Nieto, Hernandez caught in FBI sting operation
Defendants granted bond, but feds appeal ruling, keeping them in jail
By NICK WINCHESTER
PECOS — The federal bribery case against Carlos Nieto and Lorenzo Hernandez was an FBI sting operation.
FBI Special Agent Sean Powers of Midland, questioned by Assistant U.S. Attorney Monty Kimball of Alpine, laid out the agency’s scheme of how they snared the two public officials in testimony before U.S. Magistrate David Fannin of Marfa on Thursday morning during an arraignment and detention hearing in Pecos federal magistrate court, following their arrests last week.
Nieto is a longtime current Presidio school board member and former board president, and for several years the special projects coordinator for the city of Presidio. However, on Wednesday night at a special city council meeting, council members voted unanimously to abolish the position, effectively ending Nieto’s employment.
Hernandez is a current Presidio County commissioner, a former Presidio mayor and city council member and a former Presidio schoolteacher and coach. He is now a partner in a Presidio trucking business.
Powers’ testimony painted a picture of the two Presidio men, duped by an FBI agent posing as a businessman, detailed their recorded meetings across various West Texas cities, and outlined the many payments Nieto and Hernandez received in order to help win a fake contract between Presidio County and a shell computer software company that the FBI established in Westlake, Ohio. Hernandez received $19,800 and Nieto received $8,300.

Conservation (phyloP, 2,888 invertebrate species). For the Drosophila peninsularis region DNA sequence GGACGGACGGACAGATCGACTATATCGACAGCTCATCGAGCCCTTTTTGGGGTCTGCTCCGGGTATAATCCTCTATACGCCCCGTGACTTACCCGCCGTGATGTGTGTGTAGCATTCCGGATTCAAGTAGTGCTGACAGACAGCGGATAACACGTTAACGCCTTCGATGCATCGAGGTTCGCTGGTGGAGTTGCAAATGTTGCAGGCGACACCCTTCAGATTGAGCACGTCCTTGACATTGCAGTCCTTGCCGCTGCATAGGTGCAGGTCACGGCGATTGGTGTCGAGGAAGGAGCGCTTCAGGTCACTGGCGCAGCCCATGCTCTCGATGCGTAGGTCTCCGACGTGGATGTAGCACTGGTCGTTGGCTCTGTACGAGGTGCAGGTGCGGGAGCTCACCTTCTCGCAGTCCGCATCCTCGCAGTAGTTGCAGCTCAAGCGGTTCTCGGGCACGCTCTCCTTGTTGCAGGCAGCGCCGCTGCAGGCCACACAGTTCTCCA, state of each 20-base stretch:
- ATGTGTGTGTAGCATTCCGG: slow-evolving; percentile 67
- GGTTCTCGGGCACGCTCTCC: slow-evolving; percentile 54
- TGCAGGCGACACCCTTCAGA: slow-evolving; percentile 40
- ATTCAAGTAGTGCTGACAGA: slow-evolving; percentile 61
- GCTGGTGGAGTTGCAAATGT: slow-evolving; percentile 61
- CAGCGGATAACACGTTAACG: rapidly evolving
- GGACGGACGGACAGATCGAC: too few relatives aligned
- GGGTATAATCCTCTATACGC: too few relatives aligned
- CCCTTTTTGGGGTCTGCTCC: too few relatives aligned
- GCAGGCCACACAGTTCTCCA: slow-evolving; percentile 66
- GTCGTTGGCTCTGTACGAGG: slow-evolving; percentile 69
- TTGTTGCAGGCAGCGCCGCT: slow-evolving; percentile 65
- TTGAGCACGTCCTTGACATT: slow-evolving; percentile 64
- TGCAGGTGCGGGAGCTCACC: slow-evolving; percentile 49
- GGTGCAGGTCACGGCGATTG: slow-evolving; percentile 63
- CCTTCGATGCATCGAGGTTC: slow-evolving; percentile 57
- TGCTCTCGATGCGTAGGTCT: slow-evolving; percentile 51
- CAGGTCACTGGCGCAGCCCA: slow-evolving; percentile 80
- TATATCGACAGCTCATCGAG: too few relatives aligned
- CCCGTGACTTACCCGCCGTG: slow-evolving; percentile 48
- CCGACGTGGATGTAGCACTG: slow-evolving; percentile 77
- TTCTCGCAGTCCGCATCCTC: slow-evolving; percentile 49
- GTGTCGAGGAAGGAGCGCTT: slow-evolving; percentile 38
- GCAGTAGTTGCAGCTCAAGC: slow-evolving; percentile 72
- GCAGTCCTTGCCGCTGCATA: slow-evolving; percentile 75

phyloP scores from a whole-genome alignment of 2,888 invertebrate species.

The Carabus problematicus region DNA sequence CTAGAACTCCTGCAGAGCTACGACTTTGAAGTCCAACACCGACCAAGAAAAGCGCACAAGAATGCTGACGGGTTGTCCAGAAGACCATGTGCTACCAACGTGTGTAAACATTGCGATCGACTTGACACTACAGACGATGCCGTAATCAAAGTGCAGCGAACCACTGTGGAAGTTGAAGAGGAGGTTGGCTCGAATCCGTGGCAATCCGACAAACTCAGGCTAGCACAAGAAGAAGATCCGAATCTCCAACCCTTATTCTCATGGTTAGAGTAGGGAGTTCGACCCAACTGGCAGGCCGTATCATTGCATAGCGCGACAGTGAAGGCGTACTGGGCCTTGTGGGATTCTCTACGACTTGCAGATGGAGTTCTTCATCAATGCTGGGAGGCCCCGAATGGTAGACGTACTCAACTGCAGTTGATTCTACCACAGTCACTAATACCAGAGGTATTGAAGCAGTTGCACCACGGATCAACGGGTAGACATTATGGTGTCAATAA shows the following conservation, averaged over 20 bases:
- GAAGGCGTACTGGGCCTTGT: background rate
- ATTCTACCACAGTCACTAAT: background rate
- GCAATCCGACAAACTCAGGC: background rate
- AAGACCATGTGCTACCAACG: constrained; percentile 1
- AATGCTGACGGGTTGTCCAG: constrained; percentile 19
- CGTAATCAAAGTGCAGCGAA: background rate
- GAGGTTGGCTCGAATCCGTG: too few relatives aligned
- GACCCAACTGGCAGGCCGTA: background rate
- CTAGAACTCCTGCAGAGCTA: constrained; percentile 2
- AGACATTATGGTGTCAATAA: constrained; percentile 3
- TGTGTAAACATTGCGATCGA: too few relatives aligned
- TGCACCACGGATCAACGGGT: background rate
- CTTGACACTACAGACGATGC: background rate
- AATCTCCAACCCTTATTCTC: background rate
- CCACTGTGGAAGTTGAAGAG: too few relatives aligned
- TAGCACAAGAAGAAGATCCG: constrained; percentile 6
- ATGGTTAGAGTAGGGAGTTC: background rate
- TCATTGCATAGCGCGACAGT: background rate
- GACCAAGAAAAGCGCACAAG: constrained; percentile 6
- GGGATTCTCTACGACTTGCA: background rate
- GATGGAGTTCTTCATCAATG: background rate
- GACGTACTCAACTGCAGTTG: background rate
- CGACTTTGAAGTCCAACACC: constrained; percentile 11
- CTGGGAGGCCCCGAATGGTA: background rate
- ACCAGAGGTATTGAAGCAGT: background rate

The court heard a story of greed, corruption, and power from the FBI’s two-year investigation before listening to witnesses made up of one current federal employee, two retired federal law enforcement officials, one of Nieto’s sons, a priest, and a former student of Hernandez, all who vouched on behalf of the defendants.
As testimony drew close to noon, the judge set bond for Nieto and Hernandez, who approached the bench in orange jumpsuits and chained at the wrists and feet, at $20,000 each, with a 10 percent cash deposit, or $2,000.
However, Kimball, who argued that both men should remain jailed, filed an appeal of the magistrate’s ruling, keeping both defendants in the Sierra Blanca jail facility, awaiting an appeal hearing, set for Wednesday, July 19 at 9am in front of U.S. Magistrate David C. Guaderrama of El Paso at the Alpine federal magistrate courthouse.
After Nieto was arrested in Odessa last week, his father, Edmundo Nieto of Presidio, passed away on Sunday. A rosary is Friday and his funeral is Saturday in Presidio, but Kimball objected to Carlos Nieto attending the funeral, instead agreeing to have Carlos Nieto see his late father at a Fort Stockton funeral home to pay his final respects, under supervision of U.S. Marshals.
As Powers continued his testimony, he said the FBI placed an undercover officer in Presidio in order to investigate what he described as “historical corruption.” No testimony was offered as to what that meant or why the FBI targeted Hernandez and Nieto.
The undercover agent posed as an influential businessman seeking business with area governments. According to the indictment – unsealed on Thursday – on September 29, 2015, Hernandez agreed to work with the undercover agent in return for $6,000, which was later paid to him during a meeting in Austin on October, 2015. Hernandez, the FBI agent testified, said he would help win bids for work in Presidio County. To begin with, Hernandez ostensibly wanted the money for his election campaign, the court heard.
During a meeting between Hernandez and the undercover agent on November 4, 2015, Hernandez requested he be paid between $500 and $1,000 per week in return for being an “a commissioner in his pocket,” agent Powers told the court.